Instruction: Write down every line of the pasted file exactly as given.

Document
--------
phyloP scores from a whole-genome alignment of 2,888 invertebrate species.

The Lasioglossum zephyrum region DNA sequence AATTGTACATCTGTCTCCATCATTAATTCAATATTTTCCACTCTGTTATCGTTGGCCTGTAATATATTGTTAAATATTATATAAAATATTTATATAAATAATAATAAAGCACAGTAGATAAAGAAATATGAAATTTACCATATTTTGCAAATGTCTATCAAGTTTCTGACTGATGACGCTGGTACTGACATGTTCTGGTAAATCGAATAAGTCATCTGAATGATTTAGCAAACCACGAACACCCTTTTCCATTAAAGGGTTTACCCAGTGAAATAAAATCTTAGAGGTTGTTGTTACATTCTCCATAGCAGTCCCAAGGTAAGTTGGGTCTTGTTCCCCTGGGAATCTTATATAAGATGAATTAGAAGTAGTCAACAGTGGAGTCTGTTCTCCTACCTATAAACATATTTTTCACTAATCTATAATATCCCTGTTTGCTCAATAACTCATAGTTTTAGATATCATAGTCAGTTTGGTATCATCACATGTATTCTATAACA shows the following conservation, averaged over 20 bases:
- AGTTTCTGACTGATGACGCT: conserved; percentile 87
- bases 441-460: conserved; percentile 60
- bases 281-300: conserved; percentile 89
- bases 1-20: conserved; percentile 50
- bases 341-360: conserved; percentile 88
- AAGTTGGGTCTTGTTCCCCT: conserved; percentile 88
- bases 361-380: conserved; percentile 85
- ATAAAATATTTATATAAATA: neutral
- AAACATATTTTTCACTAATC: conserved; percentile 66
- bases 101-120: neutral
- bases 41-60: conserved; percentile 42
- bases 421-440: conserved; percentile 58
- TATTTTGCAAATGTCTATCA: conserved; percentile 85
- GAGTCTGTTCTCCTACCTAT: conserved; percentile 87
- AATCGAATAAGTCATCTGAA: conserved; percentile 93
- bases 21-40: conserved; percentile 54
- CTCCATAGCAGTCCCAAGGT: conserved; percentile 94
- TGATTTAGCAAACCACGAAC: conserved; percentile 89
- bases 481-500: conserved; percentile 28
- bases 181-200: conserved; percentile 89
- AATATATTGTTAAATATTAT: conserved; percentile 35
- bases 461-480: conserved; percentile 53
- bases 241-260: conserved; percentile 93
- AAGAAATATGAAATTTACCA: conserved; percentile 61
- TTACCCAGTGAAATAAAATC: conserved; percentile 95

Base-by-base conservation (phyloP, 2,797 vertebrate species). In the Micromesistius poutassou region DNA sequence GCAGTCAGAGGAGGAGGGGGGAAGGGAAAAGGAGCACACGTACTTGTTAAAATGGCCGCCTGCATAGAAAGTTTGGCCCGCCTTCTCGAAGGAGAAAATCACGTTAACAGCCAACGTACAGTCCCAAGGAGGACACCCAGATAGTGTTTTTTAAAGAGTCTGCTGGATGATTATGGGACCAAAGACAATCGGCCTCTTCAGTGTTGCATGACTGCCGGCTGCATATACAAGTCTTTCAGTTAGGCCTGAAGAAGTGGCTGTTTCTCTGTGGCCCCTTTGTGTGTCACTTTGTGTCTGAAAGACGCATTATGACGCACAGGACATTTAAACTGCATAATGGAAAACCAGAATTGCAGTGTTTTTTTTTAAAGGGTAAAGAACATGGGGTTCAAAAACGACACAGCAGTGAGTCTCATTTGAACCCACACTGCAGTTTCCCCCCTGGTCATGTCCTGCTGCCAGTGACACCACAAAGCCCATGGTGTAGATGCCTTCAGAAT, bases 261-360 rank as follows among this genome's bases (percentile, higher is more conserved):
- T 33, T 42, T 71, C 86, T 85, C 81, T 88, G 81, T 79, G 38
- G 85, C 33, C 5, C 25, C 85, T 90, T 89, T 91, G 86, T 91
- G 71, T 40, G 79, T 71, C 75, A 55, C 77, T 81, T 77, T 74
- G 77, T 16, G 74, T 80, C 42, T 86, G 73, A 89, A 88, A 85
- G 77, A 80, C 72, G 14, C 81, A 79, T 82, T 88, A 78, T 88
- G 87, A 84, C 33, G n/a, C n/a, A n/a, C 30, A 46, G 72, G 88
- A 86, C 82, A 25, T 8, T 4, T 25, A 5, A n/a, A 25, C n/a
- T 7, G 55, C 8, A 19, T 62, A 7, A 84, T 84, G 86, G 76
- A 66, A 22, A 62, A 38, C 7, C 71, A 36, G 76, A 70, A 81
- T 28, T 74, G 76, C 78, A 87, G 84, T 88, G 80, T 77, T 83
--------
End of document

phyloP scores from a whole-genome alignment of 2,888 invertebrate species.

The Lasioglossum zephyrum region DNA sequence AATTGTACATCTGTCTCCATCATTAATTCAATATTTTCCACTCTGTTATCGTTGGCCTGTAATATATTGTTAAATATTATATAAAATATTTATATAAATAATAATAAAGCACAGTAGATAAAGAAATATGAAATTTACCATATTTTGCAAATGTCTATCAAGTTTCTGACTGATGACGCTGGTACTGACATGTTCTGGTAAATCGAATAAGTCATCTGAATGATTTAGCAAACCACGAACACCCTTTTCCATTAAAGGGTTTACCCAGTGAAATAAAATCTTAGAGGTTGTTGTTACATTCTCCATAGCAGTCCCAAGGTAAGTTGGGTCTTGTTCCCCTGGGAATCTTATATAAGATGAATTAGAAGTAGTCAACAGTGGAGTCTGTTCTCCTACCTATAAACATATTTTTCACTAATCTATAATATCCCTGTTTGCTCAATAACTCATAGTTTTAGATATCATAGTCAGTTTGGTATCATCACATGTATTCTATAACA shows the following conservation, averaged over 20 bases:
- AGTTTCTGACTGATGACGCT: conserved; percentile 87
- bases 441-460: conserved; percentile 60
- bases 281-300: conserved; percentile 89
- bases 1-20: conserved; percentile 50
- bases 341-360: conserved; percentile 88
- AAGTTGGGTCTTGTTCCCCT: conserved; percentile 88
- bases 361-380: conserved; percentile 85
- ATAAAATATTTATATAAATA: neutral
- AAACATATTTTTCACTAATC: conserved; percentile 66
- bases 101-120: neutral
- bases 41-60: conserved; percentile 42
- bases 421-440: conserved; percentile 58
- TATTTTGCAAATGTCTATCA: conserved; percentile 85
- GAGTCTGTTCTCCTACCTAT: conserved; percentile 87
- AATCGAATAAGTCATCTGAA: conserved; percentile 93
- bases 21-40: conserved; percentile 54
- CTCCATAGCAGTCCCAAGGT: conserved; percentile 94
- TGATTTAGCAAACCACGAAC: conserved; percentile 89
- bases 481-500: conserved; percentile 28
- bases 181-200: conserved; percentile 89
- AATATATTGTTAAATATTAT: conserved; percentile 35
- bases 461-480: conserved; percentile 53
- bases 241-260: conserved; percentile 93
- AAGAAATATGAAATTTACCA: conserved; percentile 61
- TTACCCAGTGAAATAAAATC: conserved; percentile 95

Base-by-base conservation (phyloP, 2,797 vertebrate species). In the Micromesistius poutassou region DNA sequence GCAGTCAGAGGAGGAGGGGGGAAGGGAAAAGGAGCACACGTACTTGTTAAAATGGCCGCCTGCATAGAAAGTTTGGCCCGCCTTCTCGAAGGAGAAAATCACGTTAACAGCCAACGTACAGTCCCAAGGAGGACACCCAGATAGTGTTTTTTAAAGAGTCTGCTGGATGATTATGGGACCAAAGACAATCGGCCTCTTCAGTGTTGCATGACTGCCGGCTGCATATACAAGTCTTTCAGTTAGGCCTGAAGAAGTGGCTGTTTCTCTGTGGCCCCTTTGTGTGTCACTTTGTGTCTGAAAGACGCATTATGACGCACAGGACATTTAAACTGCATAATGGAAAACCAGAATTGCAGTGTTTTTTTTTAAAGGGTAAAGAACATGGGGTTCAAAAACGACACAGCAGTGAGTCTCATTTGAACCCACACTGCAGTTTCCCCCCTGGTCATGTCCTGCTGCCAGTGACACCACAAAGCCCATGGTGTAGATGCCTTCAGAAT, bases 261-360 rank as follows among this genome's bases (percentile, higher is more conserved):
- T 33, T 42, T 71, C 86, T 85, C 81, T 88, G 81, T 79, G 38
- G 85, C 33, C 5, C 25, C 85, T 90, T 89, T 91, G 86, T 91
- G 71, T 40, G 79, T 71, C 75, A 55, C 77, T 81, T 77, T 74
- G 77, T 16, G 74, T 80, C 42, T 86, G 73, A 89, A 88, A 85
- G 77, A 80, C 72, G 14, C 81, A 79, T 82, T 88, A 78, T 88
- G 87, A 84, C 33, G n/a, C n/a, A n/a, C 30, A 46, G 72, G 88
- A 86, C 82, A 25, T 8, T 4, T 25, A 5, A n/a, A 25, C n/a
- T 7, G 55, C 8, A 19, T 62, A 7, A 84, T 84, G 86, G 76
- A 66, A 22, A 62, A 38, C 7, C 71, A 36, G 76, A 70, A 81
- T 28, T 74, G 76, C 78, A 87, G 84, T 88, G 80, T 77, T 83